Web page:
MOVIE REVIEW: SIARGAO (Paul Soriano, 2017)

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Aka Drone Shot Pa More!! (or Metaphors Pa More!!)

So it’s the story of a girl who went soul-searching in Siargao because she didn’t know what flavor of popcorn she really wanted. Very millennial ang problema ni Ate Gurl.

Infer maganda ang waves.

Rating: ★★☆☆☆

(Originally published December 31, 2017.)

FILM FESTIVAL REVIEW: MMFF 2019 SCORECARD

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Best Feature-Length Film

1. WRITE ABOUT LOVE (Crisanto Aquino) – ★★★★☆
2. MINDANAO (Brillante Mendoza) – ★★★☆☆
3. MIRACLE IN CELL NO. 7 (Nuel Naval) – ★★★☆☆
4. SUNOD (Carlo Ledesma) – ★★☆☆☆
5. CULION (Alvin Yapan) – ★★☆☆☆
6. MISSION UNSTAPABOL: THE DON IDENTITY (Michael Tuviera) – ★★☆☆☆
7. THE MALL, THE MERRIER (Barry Gonzalez) – ★☆☆☆☆
8. 3POL TROBOL: HULI KA BALBON! (Rodel Nacianceno) – ★☆☆☆☆

Best Performance by an Actor in a Leading Role

1. ROCCO NACINO (Write About Love)

Best Performance by an Actress in a Leading Role

1. JUDY ANN SANTOS (Mindanao)
2. MILES OCAMPO (Write About Love)
3. CARMINA VILLARROEL (Sunod)
4. IZA CALZADO (Culion)

Best Performance by an Actor in a Supporting Role

1. JC SANTOS (Miracle in Cell No. 7)
2. JOEM BASCON (Write About Love)
3. JOHN ARCILLA (Miracle in Cell No. 7)
4. ALLEN DIZON (Mindanao)
5. JOJIT LORENZO (Miracle in Cell No. 7)
6. JOEL TORRE (Miracle in Cell No. 7)
7. MON CONFIADO (Miracle in Cell No. 7)
8. SOLIMAN CRUZ (Miracle in Cell No. 7)

Best Performance by an Actress in a Supporting Role

1. MERYLL SORIANO (Culion)
2. KRYSTAL BRIMNER (Sunod)
3. YUNA TANGOG (Mindanao)
4. JASMINE CURTIS-SMITH (Culion)

Until next year!!

MOVIE REVIEW: CULION (Alvin Yapan, 2019)

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Very disappointing, especially since I’m a lowkey fan of Yapan’s films. Yung kahit di ko masyado maintindihan ang poeticism/lyricism/symbolism (at lahat ng -ism) sa mga pelikula niya, lutang naman ang artistry at craftsmanship. Nawawala yun dito.

Maliban sa dalawang creative choices (yung dream sequences ni Jasmine Curtis-Smith at yung goosebumps-worthy kidlat scene sa dulo), iisipin mo na si Joel Lamangan ang nag-direct nito. Daming gustong sabihin pero walang pinatunguhan. Sobrang kalat.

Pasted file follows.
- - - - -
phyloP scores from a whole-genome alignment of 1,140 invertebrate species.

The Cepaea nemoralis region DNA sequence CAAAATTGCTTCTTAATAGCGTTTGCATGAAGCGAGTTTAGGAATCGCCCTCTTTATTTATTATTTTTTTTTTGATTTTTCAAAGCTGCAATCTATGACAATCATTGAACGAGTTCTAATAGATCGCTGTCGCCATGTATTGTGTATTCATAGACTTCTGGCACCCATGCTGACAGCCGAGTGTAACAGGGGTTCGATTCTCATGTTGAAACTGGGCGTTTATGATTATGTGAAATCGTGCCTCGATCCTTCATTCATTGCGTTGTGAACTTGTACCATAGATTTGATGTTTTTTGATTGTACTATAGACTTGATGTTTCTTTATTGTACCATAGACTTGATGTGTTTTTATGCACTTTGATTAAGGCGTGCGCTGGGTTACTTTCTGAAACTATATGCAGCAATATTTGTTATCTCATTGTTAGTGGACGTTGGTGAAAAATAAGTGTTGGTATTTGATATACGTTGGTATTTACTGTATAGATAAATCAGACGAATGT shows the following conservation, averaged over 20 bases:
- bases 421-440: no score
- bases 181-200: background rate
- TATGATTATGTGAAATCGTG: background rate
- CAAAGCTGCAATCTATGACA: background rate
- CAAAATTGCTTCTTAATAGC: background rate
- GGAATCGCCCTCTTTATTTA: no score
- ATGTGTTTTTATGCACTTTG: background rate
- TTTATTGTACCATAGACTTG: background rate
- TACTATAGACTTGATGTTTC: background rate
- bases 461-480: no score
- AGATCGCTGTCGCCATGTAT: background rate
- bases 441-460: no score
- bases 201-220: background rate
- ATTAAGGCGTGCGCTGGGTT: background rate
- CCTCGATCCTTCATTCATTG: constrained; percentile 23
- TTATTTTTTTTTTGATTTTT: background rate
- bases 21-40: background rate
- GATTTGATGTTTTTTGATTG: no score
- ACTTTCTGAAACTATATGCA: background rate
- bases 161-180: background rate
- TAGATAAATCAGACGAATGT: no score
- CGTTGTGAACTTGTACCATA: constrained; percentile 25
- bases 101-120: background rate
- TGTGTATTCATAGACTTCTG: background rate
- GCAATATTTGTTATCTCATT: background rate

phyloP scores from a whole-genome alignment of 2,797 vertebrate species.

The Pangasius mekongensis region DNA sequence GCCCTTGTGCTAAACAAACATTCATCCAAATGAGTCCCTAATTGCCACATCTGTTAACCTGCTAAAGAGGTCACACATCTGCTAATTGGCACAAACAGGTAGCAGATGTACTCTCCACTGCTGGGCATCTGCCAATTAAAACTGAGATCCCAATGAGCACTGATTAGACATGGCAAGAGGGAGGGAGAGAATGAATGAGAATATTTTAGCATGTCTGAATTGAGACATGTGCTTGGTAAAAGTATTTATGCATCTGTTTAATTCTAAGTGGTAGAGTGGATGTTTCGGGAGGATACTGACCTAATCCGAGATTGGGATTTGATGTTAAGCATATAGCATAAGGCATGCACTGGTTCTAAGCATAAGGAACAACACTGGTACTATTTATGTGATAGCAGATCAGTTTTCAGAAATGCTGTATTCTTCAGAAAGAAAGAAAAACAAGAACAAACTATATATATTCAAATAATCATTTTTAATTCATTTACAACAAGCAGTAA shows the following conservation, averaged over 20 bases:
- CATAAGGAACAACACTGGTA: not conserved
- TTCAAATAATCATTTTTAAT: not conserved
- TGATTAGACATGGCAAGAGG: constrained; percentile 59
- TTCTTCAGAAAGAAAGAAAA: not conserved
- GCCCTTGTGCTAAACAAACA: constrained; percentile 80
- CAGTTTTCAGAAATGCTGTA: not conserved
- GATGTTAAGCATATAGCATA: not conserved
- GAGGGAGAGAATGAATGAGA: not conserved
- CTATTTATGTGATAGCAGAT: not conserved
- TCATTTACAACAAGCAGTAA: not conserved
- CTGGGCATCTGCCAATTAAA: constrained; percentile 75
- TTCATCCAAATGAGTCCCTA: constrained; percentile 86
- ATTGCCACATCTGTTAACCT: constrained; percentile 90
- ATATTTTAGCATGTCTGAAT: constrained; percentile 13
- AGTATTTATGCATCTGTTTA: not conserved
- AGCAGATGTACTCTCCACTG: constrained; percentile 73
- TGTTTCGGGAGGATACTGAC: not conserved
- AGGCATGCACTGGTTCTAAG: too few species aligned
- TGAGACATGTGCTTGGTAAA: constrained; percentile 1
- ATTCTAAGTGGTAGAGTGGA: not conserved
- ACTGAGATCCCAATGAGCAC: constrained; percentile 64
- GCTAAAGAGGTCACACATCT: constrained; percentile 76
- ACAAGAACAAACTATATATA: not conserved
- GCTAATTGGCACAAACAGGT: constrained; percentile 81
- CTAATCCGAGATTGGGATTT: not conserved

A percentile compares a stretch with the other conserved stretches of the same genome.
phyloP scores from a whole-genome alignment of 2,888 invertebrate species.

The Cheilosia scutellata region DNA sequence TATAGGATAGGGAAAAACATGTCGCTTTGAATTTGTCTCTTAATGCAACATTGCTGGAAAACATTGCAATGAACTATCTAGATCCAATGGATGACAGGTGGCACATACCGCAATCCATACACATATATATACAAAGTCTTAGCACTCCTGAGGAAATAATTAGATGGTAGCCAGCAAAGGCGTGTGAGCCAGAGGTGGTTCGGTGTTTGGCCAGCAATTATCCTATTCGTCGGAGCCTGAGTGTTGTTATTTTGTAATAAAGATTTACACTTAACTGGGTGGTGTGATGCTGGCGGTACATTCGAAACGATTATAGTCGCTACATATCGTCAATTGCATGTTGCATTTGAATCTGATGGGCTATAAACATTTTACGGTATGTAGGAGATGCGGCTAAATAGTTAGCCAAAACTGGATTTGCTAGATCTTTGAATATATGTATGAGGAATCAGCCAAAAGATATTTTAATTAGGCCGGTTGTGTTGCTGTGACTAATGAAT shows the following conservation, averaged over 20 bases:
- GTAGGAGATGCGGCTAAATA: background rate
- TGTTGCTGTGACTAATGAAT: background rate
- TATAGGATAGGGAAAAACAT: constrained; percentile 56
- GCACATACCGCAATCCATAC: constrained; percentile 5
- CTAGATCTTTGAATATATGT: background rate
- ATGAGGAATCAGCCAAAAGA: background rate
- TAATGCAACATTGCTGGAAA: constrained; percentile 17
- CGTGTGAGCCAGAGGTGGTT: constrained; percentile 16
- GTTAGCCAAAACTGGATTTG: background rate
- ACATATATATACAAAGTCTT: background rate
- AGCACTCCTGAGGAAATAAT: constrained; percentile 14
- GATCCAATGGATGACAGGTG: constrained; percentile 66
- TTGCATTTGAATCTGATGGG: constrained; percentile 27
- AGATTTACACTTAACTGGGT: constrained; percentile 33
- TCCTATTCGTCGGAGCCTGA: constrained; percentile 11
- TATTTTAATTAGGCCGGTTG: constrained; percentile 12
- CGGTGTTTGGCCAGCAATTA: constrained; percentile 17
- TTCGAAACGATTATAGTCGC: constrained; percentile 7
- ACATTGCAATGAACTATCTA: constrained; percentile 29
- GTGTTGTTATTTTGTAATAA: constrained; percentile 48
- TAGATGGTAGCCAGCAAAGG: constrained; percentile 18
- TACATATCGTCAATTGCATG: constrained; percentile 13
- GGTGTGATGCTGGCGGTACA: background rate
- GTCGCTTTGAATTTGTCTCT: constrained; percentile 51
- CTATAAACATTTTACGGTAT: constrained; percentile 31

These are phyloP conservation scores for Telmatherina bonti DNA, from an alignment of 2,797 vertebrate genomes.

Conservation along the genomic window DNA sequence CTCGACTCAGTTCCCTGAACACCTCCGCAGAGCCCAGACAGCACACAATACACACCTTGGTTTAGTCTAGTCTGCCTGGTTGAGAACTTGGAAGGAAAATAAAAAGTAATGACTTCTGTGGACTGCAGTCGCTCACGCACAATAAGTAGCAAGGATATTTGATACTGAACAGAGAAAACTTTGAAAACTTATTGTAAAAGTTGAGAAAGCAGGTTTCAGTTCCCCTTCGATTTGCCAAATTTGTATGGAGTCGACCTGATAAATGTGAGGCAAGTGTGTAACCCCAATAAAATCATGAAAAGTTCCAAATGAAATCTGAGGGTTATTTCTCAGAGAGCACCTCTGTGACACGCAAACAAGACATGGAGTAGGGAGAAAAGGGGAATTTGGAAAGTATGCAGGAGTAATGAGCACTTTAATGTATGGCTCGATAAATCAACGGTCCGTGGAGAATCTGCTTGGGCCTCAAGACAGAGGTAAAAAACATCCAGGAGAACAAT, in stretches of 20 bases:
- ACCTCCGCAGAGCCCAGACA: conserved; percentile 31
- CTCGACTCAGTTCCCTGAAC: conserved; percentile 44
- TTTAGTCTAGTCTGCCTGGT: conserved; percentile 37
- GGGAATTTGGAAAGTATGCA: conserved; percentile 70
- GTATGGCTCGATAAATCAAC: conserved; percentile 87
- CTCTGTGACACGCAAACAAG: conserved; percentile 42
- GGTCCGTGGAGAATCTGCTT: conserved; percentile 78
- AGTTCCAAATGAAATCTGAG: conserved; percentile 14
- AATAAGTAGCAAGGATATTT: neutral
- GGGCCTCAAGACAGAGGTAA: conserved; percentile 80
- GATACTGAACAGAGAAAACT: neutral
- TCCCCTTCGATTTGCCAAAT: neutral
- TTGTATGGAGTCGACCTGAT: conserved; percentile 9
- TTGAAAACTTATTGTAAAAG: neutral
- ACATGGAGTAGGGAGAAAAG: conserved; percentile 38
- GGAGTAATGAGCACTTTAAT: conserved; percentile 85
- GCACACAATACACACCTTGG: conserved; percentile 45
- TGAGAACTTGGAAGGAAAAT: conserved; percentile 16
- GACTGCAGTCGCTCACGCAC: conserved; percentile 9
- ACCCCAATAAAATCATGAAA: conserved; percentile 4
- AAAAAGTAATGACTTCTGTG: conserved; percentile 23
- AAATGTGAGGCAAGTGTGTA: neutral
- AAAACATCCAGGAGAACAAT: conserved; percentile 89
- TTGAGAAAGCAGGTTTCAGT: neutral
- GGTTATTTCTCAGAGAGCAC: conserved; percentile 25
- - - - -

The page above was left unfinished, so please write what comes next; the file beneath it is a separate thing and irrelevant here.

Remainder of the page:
Sayang kasi andito ang mga acting greats ng Pinoy cinema (Jasmine, Iza Calzado, and Meryll Streep-Soriano). Bonus pa yung much-hyped cameo ni John Lloyd Cruz. Nagtitigan lang sila ni Meryll pero dalang-dala ako sa eksena. (Please come out of retirement!!)

Ang pakiramdam nung over two hours na runtime ng pelikula ay para kang nagbabasa ng History book. Alam mo na may sinasabing importante pero sobrang bagot. Tatlo na nga lang kami na nanuod tapos ang sarap pa ng tulog nung magkayakap na mag-jowa sa harapan ko.

Rating: ★★☆☆☆

MOVIE REVIEW: CARA X JAGGER (Ice Idanan, 2019)

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Such a weird love story. As odd as Ruru Madrid’s choice to revive the Keempee de Leon hairstyle and high waisted pants.

Kawawa pa ito kasi naunahan ng LSS sa Leaves ng Ben&Ben. Sayang kasi ang ganda pa naman ng isang paggamit dito bilang friendship theme.

Gabby Padilla should star in all films. Make it happen, cinema gods.

Rating: ★★☆☆☆

MOVIE REVIEW: TRANSIT (Hannah Espia, 2013)

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That rare moment when all elements combined perfectly to create a moving and sincere debut film.

Transit was an insightful and heartbreaking look at the plight of Filipino immigrants (and their children) in Israel.

The performances in the film were just top-notch. Irma Adlawan was brilliant. Ping Medina was brilliant. Mercedes Cabral was brilliant.

Jasmine Curtis-Smith was a revelation here. She had two highly-emotional scenes with the Irma Adlawan and she was so good in both.

I loved how the kid resembled 80’s child star Jaypee de Guzman. And his character was named Joshua like in Life is Beautiful.

The fractured narrative and skillful direction made Espia not just a promising filmmaker but a great storyteller to watch out for.

Rating: ★★★★★

(Originally published August 5, 2013.)

MOVIE REVIEW: MALEDICTO (Mark Meily, 2019)

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SPOILER ALERT!!

My notes on Maledicto:

1. It had been two days already and I still couldn’t get over the fact that I paid Php335 to watch this exorcism comedy. Ano bang masamang espiritu ang sumapi sa akin kahapon? Seriously, I could have used that money for a month’s worth of Netflix subscription so I wouldn’t need to leech off my bff’s account anymore. Besides, this was the kind of cheapie horror film meant to be seen on TV on a late Sunday night while battling a serious case of insomnia (an effective cure, for sure).